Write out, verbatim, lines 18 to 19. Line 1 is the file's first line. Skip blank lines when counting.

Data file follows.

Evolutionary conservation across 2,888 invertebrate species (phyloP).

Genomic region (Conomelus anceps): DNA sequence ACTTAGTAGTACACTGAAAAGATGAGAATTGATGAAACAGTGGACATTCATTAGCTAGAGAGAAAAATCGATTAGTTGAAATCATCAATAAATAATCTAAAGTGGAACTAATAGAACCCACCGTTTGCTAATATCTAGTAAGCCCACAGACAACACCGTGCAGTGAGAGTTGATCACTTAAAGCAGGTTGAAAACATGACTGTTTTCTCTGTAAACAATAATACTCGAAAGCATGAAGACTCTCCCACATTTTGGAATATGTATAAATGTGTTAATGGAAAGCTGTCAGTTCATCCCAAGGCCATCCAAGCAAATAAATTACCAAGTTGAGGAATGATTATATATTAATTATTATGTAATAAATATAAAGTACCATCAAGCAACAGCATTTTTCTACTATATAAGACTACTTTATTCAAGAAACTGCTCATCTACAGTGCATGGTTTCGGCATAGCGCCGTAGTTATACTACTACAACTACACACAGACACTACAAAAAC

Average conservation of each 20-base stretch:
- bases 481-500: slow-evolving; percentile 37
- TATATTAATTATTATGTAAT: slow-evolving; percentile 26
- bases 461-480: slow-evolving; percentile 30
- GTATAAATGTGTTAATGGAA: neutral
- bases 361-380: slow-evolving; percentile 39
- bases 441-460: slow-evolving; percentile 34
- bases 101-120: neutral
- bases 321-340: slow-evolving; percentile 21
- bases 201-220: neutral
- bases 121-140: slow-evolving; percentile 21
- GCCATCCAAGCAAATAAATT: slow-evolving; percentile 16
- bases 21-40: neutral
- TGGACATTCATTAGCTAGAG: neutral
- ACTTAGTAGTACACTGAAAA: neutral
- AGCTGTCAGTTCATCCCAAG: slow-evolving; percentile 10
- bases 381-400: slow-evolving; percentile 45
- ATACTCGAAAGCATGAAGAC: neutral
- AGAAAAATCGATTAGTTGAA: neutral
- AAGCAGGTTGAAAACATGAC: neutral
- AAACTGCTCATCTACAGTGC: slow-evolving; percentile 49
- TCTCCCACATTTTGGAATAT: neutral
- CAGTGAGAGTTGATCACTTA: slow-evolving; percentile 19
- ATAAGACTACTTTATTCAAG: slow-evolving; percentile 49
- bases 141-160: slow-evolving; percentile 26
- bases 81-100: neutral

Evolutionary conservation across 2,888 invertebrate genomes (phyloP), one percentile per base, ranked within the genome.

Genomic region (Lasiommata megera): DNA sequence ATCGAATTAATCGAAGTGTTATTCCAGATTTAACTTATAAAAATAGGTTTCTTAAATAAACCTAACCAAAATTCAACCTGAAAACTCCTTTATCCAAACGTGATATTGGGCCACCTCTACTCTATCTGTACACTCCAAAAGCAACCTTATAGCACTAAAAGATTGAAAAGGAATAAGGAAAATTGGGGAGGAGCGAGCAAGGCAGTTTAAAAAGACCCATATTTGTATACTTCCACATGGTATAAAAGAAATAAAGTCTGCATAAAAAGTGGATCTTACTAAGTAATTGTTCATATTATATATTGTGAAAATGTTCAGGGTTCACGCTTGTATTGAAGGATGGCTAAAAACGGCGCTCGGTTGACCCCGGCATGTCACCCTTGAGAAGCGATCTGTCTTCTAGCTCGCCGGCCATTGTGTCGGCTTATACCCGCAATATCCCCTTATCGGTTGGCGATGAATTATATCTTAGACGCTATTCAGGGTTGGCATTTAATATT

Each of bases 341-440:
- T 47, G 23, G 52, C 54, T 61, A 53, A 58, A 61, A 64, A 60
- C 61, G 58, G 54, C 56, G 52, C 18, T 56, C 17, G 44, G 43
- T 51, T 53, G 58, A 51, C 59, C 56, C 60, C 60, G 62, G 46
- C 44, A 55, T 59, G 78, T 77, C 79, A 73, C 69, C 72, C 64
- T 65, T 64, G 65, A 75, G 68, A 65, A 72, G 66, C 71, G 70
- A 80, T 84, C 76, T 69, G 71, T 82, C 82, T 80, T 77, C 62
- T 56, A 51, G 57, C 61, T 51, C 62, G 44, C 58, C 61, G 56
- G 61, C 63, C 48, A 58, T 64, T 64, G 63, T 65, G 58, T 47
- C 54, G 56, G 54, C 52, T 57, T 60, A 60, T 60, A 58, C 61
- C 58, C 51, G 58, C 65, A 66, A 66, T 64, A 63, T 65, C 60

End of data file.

- AGCTGTCAGTTCATCCCAAG: slow-evolving; percentile 10
- bases 381-400: slow-evolving; percentile 45